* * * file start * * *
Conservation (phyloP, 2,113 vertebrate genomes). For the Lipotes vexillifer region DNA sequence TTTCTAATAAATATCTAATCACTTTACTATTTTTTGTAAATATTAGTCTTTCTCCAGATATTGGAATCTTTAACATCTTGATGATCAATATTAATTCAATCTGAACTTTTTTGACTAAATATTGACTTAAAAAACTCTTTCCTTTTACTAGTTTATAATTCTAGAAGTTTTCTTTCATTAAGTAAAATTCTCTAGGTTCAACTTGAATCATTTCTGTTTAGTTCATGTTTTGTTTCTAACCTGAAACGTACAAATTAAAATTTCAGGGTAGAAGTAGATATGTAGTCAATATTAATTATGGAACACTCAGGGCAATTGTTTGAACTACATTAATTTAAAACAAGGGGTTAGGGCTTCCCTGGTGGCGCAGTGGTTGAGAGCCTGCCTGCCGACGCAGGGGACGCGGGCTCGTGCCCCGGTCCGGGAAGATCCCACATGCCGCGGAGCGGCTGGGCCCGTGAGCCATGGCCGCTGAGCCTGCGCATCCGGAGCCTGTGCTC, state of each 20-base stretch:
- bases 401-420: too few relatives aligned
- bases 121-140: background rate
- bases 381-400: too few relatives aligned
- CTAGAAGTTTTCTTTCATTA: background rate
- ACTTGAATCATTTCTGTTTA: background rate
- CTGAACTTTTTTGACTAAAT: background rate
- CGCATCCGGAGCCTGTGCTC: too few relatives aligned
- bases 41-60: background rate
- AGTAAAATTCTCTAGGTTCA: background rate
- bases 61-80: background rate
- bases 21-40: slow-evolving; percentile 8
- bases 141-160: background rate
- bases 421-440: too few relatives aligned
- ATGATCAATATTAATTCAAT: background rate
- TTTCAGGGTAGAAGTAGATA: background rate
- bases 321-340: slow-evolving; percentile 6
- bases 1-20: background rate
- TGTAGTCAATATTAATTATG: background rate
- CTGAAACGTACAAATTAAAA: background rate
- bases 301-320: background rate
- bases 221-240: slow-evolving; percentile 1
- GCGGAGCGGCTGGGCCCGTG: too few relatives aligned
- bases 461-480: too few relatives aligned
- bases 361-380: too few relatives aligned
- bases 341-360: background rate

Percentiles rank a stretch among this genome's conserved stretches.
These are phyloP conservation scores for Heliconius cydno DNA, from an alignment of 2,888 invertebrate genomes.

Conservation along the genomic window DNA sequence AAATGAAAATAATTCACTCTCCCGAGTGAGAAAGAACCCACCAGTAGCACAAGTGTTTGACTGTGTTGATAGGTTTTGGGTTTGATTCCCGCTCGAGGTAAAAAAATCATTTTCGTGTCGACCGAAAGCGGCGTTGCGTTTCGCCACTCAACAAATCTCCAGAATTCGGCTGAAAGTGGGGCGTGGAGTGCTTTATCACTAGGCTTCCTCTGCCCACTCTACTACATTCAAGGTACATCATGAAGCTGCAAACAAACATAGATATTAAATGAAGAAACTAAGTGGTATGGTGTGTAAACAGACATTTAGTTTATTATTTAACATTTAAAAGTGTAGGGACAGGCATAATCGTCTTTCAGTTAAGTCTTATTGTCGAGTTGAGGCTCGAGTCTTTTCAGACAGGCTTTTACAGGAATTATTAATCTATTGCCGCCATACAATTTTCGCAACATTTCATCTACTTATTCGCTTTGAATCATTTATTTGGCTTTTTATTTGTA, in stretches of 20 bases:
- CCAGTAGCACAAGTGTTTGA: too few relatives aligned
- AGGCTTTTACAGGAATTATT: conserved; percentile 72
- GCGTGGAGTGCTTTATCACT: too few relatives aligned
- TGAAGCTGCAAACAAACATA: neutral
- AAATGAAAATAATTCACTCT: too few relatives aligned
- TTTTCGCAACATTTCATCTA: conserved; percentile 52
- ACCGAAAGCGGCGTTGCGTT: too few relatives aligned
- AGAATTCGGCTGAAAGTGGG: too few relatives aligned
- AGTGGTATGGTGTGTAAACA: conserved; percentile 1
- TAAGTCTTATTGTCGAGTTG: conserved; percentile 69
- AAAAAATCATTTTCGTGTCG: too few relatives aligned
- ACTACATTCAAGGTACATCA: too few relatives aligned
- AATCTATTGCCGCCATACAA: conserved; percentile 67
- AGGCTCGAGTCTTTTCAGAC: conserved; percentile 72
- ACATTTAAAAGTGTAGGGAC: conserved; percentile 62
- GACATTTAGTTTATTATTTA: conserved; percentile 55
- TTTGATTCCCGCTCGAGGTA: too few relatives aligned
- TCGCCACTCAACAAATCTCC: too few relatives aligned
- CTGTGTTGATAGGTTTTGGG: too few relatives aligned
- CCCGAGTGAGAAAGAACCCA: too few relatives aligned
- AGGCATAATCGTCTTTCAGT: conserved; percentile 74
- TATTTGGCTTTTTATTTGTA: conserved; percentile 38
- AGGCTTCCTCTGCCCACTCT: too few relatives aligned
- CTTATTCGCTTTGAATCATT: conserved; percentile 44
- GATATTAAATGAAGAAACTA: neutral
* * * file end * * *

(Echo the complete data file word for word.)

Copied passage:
Conservation (phyloP, 2,113 vertebrate genomes). For the Lipotes vexillifer region DNA sequence TTTCTAATAAATATCTAATCACTTTACTATTTTTTGTAAATATTAGTCTTTCTCCAGATATTGGAATCTTTAACATCTTGATGATCAATATTAATTCAATCTGAACTTTTTTGACTAAATATTGACTTAAAAAACTCTTTCCTTTTACTAGTTTATAATTCTAGAAGTTTTCTTTCATTAAGTAAAATTCTCTAGGTTCAACTTGAATCATTTCTGTTTAGTTCATGTTTTGTTTCTAACCTGAAACGTACAAATTAAAATTTCAGGGTAGAAGTAGATATGTAGTCAATATTAATTATGGAACACTCAGGGCAATTGTTTGAACTACATTAATTTAAAACAAGGGGTTAGGGCTTCCCTGGTGGCGCAGTGGTTGAGAGCCTGCCTGCCGACGCAGGGGACGCGGGCTCGTGCCCCGGTCCGGGAAGATCCCACATGCCGCGGAGCGGCTGGGCCCGTGAGCCATGGCCGCTGAGCCTGCGCATCCGGAGCCTGTGCTC, state of each 20-base stretch:
- bases 401-420: too few relatives aligned
- bases 121-140: background rate
- bases 381-400: too few relatives aligned
- CTAGAAGTTTTCTTTCATTA: background rate
- ACTTGAATCATTTCTGTTTA: background rate
- CTGAACTTTTTTGACTAAAT: background rate
- CGCATCCGGAGCCTGTGCTC: too few relatives aligned
- bases 41-60: background rate
- AGTAAAATTCTCTAGGTTCA: background rate
- bases 61-80: background rate
- bases 21-40: slow-evolving; percentile 8
- bases 141-160: background rate
- bases 421-440: too few relatives aligned
- ATGATCAATATTAATTCAAT: background rate
- TTTCAGGGTAGAAGTAGATA: background rate
- bases 321-340: slow-evolving; percentile 6
- bases 1-20: background rate
- TGTAGTCAATATTAATTATG: background rate
- CTGAAACGTACAAATTAAAA: background rate
- bases 301-320: background rate
- bases 221-240: slow-evolving; percentile 1
- GCGGAGCGGCTGGGCCCGTG: too few relatives aligned
- bases 461-480: too few relatives aligned
- bases 361-380: too few relatives aligned
- bases 341-360: background rate

Percentiles rank a stretch among this genome's conserved stretches.
These are phyloP conservation scores for Heliconius cydno DNA, from an alignment of 2,888 invertebrate genomes.

Conservation along the genomic window DNA sequence AAATGAAAATAATTCACTCTCCCGAGTGAGAAAGAACCCACCAGTAGCACAAGTGTTTGACTGTGTTGATAGGTTTTGGGTTTGATTCCCGCTCGAGGTAAAAAAATCATTTTCGTGTCGACCGAAAGCGGCGTTGCGTTTCGCCACTCAACAAATCTCCAGAATTCGGCTGAAAGTGGGGCGTGGAGTGCTTTATCACTAGGCTTCCTCTGCCCACTCTACTACATTCAAGGTACATCATGAAGCTGCAAACAAACATAGATATTAAATGAAGAAACTAAGTGGTATGGTGTGTAAACAGACATTTAGTTTATTATTTAACATTTAAAAGTGTAGGGACAGGCATAATCGTCTTTCAGTTAAGTCTTATTGTCGAGTTGAGGCTCGAGTCTTTTCAGACAGGCTTTTACAGGAATTATTAATCTATTGCCGCCATACAATTTTCGCAACATTTCATCTACTTATTCGCTTTGAATCATTTATTTGGCTTTTTATTTGTA, in stretches of 20 bases:
- CCAGTAGCACAAGTGTTTGA: too few relatives aligned
- AGGCTTTTACAGGAATTATT: conserved; percentile 72
- GCGTGGAGTGCTTTATCACT: too few relatives aligned
- TGAAGCTGCAAACAAACATA: neutral
- AAATGAAAATAATTCACTCT: too few relatives aligned
- TTTTCGCAACATTTCATCTA: conserved; percentile 52
- ACCGAAAGCGGCGTTGCGTT: too few relatives aligned
- AGAATTCGGCTGAAAGTGGG: too few relatives aligned
- AGTGGTATGGTGTGTAAACA: conserved; percentile 1
- TAAGTCTTATTGTCGAGTTG: conserved; percentile 69
- AAAAAATCATTTTCGTGTCG: too few relatives aligned
- ACTACATTCAAGGTACATCA: too few relatives aligned
- AATCTATTGCCGCCATACAA: conserved; percentile 67
- AGGCTCGAGTCTTTTCAGAC: conserved; percentile 72
- ACATTTAAAAGTGTAGGGAC: conserved; percentile 62
- GACATTTAGTTTATTATTTA: conserved; percentile 55
- TTTGATTCCCGCTCGAGGTA: too few relatives aligned
- TCGCCACTCAACAAATCTCC: too few relatives aligned
- CTGTGTTGATAGGTTTTGGG: too few relatives aligned
- CCCGAGTGAGAAAGAACCCA: too few relatives aligned
- AGGCATAATCGTCTTTCAGT: conserved; percentile 74
- TATTTGGCTTTTTATTTGTA: conserved; percentile 38
- AGGCTTCCTCTGCCCACTCT: too few relatives aligned
- CTTATTCGCTTTGAATCATT: conserved; percentile 44
- GATATTAAATGAAGAAACTA: neutral